When most people walk through Ezra Stiles College, they see peanut brittle. Brady Weeks ’04 sees a birth canal.
“What do you think of when you look at the gym?” he asked. “It’s extremely phallic.”
Inspired by both the uterine design of the path between Morse and Stiles Colleges and the large structure of the gym, Brady designed “Grow,” a series of 1-foot blown-glass spheres with the use of a grant from the Ezra Stiles Sudler Fund.
Much of the Stiles community, however, may never see Weeks’ work. Although he completed the project last semester, drilling rules ultimately prevented Weeks from displaying his work along “Jock Walk” as he had planned. And although HE was set to begin a new project for Stiles — a sculpture of neon glass strands — he was denied funding from the Council of Masters, which makes the decisions on each Sudler Fund proposal.
Weeks was not the only student denied funding by the Sudler system. Many students applications were denied this spring, leaving some wondering why.
Each semester, Sudler funds are granted to students through their colleges for projects in the performing or fine arts. The funds are meant to support endeavors relating specifically to the residential college. In past, Weeks said, it seemed that it was easier to get funding.
“Sudler is sort of notoriously known as a suck fund,” Weeks said. “People have gotten money to display bags of garbage.”
Weeks’ elaborate glass sculptures were significantly more complex than bags of garbage. The display was a depiction of a cell in the process of division.
“It’s a response to the geometry of Morse and Stiles,” Weeks said. “The name ‘Grow’ comes from the growth of a cell, or the growth of an idea.”
Ezra Stiles Master Paul Fry said that he supported both of Weeks’ attempts at Sudler funding.
“I recommended him very strongly, but it’s up to the committee to make a decision,” Fry said. “I helped get him funding for his first project, and I strongly supported his second project.”
Weeks said he spent over $400 of his own money constructing the project at a glass workshop in Wallingford and has little hope for reimbursement.
Similarly, Helen Liu ’02 applied for Sudler funding from Morse last year to start Exposure, a photography magazine, but was denied.
“They had two major objections, that Sudler doesn’t give to publications, and that it wasn’t a college-based project. But I think a lot of it has to do with whether the master likes you,” Liu said. “If I had been the master’s favorite student, I would have gotten the money.”
The fund aims to support residential college-specific efforts. Although most of the founders of Exposure were in Morse, their product was not Morse-specific.
In October 2000, Pat Dallai, an executive assistant for Sudler’s decision committee, told the Yale Daily News that all noncollege-specific publications are considered as a group. If they are approved, she said, they become eligible to receive only leftover money from the first wave of college-specific funding.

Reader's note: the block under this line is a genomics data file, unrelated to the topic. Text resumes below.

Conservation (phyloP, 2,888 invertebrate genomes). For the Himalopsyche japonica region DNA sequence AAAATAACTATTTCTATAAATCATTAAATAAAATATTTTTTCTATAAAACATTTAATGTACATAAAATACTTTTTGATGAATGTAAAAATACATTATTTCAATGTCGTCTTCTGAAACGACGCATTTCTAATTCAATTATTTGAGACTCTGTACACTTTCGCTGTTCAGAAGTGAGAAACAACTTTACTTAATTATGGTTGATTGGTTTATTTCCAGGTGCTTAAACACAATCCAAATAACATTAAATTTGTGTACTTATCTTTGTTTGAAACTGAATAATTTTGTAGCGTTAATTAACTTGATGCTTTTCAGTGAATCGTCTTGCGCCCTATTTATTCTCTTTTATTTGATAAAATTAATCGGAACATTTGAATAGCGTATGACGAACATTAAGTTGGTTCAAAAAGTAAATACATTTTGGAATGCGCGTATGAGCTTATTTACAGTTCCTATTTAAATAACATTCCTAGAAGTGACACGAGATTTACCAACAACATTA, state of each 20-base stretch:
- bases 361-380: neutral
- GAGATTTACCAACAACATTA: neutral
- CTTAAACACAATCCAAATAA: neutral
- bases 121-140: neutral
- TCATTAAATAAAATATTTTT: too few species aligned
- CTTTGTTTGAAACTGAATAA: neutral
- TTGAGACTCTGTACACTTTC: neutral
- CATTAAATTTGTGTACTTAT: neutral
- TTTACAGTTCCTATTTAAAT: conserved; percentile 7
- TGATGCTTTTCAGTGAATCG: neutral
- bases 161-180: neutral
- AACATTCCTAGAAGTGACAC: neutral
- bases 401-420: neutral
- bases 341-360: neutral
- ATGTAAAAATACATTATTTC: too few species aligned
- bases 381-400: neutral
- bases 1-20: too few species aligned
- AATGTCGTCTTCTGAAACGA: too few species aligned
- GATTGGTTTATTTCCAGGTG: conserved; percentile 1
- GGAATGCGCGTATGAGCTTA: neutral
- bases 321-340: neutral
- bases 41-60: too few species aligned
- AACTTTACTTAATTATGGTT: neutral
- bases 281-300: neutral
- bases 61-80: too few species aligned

In the mean time, groups that are clearly aimed at Yale College as a whole have had no problem receiving funds.
Elaine Fefferman ’04, a member of the Yale College Composers’ Group said that they used Sudler funds to “copy programs and musical scores.”
“We receive Morse funding, but most of the people in the group are actually from Pierson,” Feffernan said. “Morse has been really wonderful about it.”
Morse Master Frank Keil, however, reiterated that the college aims to fund Morse-specific projects.
“We only fund groups with a strong representation of Morsels,” he said.
Liu also said that the Sudler Committee likes to fund performing arts projects.
Still others asserted that it is the creativity of the idea, rather than genre or politics, that ultimately wins money for a student.
Ming Thompson ’04 was awarded Sudler funding by Silliman College to design clothing based on her friends in Silliman.
“I wanted to do something that would involve lots of people in Silliman,” Thompson said. “I think they were looking for something a little different. A lot of people do painting, so that’s why I did this.”
Silliman Master Judith Krauss said that an important reason more people were denied Sudler funding this spring was that there were simply more applicants. She said the Silliman Master’s Office received 25 to 28 applications for Sudler funding.
These Sudler fund obstacles may keep some artists from completing their projects or presenting their work to their residential college communities.
Weeks is not one of them.
“This was my present to Stiles,” Weeks said. “I kind of made this for them, to say, ‘I still love all of you guys.'”
Weeks’ original project is now being displayed at Funktion Cafe on Crown Street. Although Weeks didn’t sell his art to the cafe, he agreed to let it be displayed there under the condition that all Stiles students receive half-price drinks.
And, despite the denial, Weeks was still eager to create something that could include all students in the college. Because Funktion Cafe only admits those over 21, he also designed a 7-foot plastic sphere to be displayed in the Stiles courtyard. The blue kinetic sculpture is titled “The Other Winter Ball.”
“It’s supposed to get people to think about the space,” Weeks said. “I want people to play with it and throw it around.”
Starting Friday, the ball, which is too large to fit through any gate, will be locked in the courtyard. Weeks is confident that no one will be injured.
“I want it to be there for like a week,” Weeks said. “I want it to be something that just comes and goes.”
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